Hitchcock (2012) - Can't Stop the Movies
Can't Stop the Movies
22Dec/120

Hitchcock (2012)

Danny no longer writes for Can't Stop the Movies, and can be reached at his fantastic site Pre-Code.com

Hitchcock (2012)Danny // Indifferent

It is my opinion that any film that is about another film should at least address said film's style and meaning beyond surface platitudes. What I do I mean by that? Simply that a movie about the making of Psycho shouldn't look like the lavish Technicolor To Catch a Thief. It's unconscionable. And that may be the meanest thing I can say about Hitchcock, a film that director Sacha Gervasi uses to examine Alfred Hitchcock's life as one would use a spotlight to examine darkened room.

Here we have Hitchcock (Anthony Hopkins) coming off the success of North By Northwest and feeling stuck in a rut. His devoted wife, Alma (Helen Mirren), is also beginning to feel the same way as their collaboration feels more perfunctory and less romantic. The tensions here take center stage as they battle over creative differences on Hitchcock's decision to make his next film Psycho.

The sun soaked making of Psycho.

The sun soaked making of Psycho.

This decision comes from impudence, and indeed this film sees Mr. Hitchcock as a childish brat with a predilection towards unseemly nightmarish behaviors. He obsesses over his leading ladies, Janet Leigh (Scarlett Johanssen) and Mera Viles (Jessica Biel). He has visions of the murderer Ed Gein. He suspects his wife of an affair and stalks her. He's a relentless ball of id frustration and repression embodied by an artist trying to release it in the healthiest way available.

Meanwhile, he's making Psycho. The censor wants cuts, the studio wants to be able to supervise, and every dollar the Hitchcock's possess goes into the making of it.

Sounds thrilling, right? Dark humor, a few shocks, and a plot that never lets up; these are what the film strives for but never quite achieves. Turning the making of a Hitchcock film into a light play on an actual Hitchcock film feels dissatisfying, but I mentioned that before. More frustrating may be that the film only circles around Psycho's production.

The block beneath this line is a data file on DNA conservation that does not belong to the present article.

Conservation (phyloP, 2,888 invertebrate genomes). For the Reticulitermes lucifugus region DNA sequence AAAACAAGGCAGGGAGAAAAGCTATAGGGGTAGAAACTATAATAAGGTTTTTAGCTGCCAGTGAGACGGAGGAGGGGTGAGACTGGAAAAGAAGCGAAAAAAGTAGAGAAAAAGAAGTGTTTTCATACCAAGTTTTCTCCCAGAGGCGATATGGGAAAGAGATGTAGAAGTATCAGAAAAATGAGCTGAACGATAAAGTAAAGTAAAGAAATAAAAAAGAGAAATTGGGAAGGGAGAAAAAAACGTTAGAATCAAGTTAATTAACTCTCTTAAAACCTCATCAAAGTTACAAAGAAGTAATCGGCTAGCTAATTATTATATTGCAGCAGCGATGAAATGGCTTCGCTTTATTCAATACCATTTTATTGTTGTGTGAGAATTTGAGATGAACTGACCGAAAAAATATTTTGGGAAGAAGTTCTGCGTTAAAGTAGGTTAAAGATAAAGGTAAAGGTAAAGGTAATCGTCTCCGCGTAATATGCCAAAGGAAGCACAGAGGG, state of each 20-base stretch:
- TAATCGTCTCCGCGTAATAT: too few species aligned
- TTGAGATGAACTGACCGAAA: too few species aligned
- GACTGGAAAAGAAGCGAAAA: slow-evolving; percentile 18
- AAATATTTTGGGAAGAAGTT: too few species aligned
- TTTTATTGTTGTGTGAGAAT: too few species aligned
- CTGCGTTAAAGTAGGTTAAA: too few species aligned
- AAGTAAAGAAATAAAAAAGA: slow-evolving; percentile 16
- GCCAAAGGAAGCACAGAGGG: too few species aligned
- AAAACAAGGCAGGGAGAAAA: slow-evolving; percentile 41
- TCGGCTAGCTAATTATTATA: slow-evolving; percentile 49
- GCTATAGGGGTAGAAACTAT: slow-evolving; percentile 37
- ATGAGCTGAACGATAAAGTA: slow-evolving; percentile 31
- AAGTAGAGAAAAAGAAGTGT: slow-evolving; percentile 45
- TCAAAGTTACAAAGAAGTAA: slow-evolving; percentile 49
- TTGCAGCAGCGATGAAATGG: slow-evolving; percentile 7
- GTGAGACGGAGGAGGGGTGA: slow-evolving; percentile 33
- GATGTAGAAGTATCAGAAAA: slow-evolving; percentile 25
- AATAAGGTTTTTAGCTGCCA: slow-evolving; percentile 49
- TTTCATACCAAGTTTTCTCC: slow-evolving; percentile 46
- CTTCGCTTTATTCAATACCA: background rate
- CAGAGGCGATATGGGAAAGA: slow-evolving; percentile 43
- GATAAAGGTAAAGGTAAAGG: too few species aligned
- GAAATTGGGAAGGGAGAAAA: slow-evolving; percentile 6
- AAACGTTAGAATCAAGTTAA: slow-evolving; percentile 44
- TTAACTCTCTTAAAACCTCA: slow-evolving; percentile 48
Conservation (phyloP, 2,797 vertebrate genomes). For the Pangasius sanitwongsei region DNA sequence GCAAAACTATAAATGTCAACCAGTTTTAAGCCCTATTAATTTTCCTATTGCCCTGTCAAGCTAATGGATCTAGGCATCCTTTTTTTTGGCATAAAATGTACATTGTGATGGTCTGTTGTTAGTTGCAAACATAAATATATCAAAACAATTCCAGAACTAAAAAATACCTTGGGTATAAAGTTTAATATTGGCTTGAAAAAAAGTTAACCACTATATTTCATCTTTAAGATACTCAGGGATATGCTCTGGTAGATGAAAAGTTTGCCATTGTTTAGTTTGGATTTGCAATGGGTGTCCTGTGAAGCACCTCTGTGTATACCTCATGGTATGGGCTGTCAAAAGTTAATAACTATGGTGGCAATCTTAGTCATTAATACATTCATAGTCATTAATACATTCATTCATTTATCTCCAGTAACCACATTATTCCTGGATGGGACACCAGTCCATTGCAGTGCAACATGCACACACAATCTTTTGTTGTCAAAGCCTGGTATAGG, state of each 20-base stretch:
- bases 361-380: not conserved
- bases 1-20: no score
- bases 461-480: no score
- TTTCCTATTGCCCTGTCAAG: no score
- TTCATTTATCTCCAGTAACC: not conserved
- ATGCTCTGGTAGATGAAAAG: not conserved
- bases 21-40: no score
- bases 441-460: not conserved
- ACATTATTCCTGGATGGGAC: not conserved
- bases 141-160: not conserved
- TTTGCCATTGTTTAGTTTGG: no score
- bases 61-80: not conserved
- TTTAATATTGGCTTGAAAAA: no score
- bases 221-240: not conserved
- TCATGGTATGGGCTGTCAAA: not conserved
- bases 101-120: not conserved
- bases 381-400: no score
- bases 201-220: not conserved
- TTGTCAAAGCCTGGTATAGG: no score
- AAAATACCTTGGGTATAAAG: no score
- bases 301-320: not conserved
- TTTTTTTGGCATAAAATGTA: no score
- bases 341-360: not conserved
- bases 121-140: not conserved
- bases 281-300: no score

The meat of it is whether the marriage can survive the multiple crisis presented to it, presupposing (correctly) that the thrills aren't as potent for a movie we already know has been made. Unfortunately, this, too, lacks the thrills. We know Hitchcock was messed up, but Hopkins makes him into a perverted Oliver Hardy than a figure of mystery. Mirren also makes due with slim pickings, playing a much more dull women who simply has to choose between romance and adventure. The least the writer could have done is perverted her in an equally odd way to give her some heft compared to the anointed Master of Suspense.

Anthony Hopkins looks blubbery.

Anthony Hopkins looks blubbery.

Of course, this film stands in the shadows of reality. People will nitpick the movie's presentation, calling out events or characters being off from historical sources, and someone will categorize all of the film's attempts to bend reality into its cinematic form. I do not care about this. The film's presentations of who these people are in the film is lacking, and there are large chunks of Psycho's production that we see that seems in there simply to say that the movie is about the making of Psycho.

The screenwriter does not dedicate the picture to either of its plots very well, and feels unfocused. There is some good humor, some good performances, and some good shots. Hitchcock remains too much of an enigma, and, as an homage, moribund.

Posted by Danny

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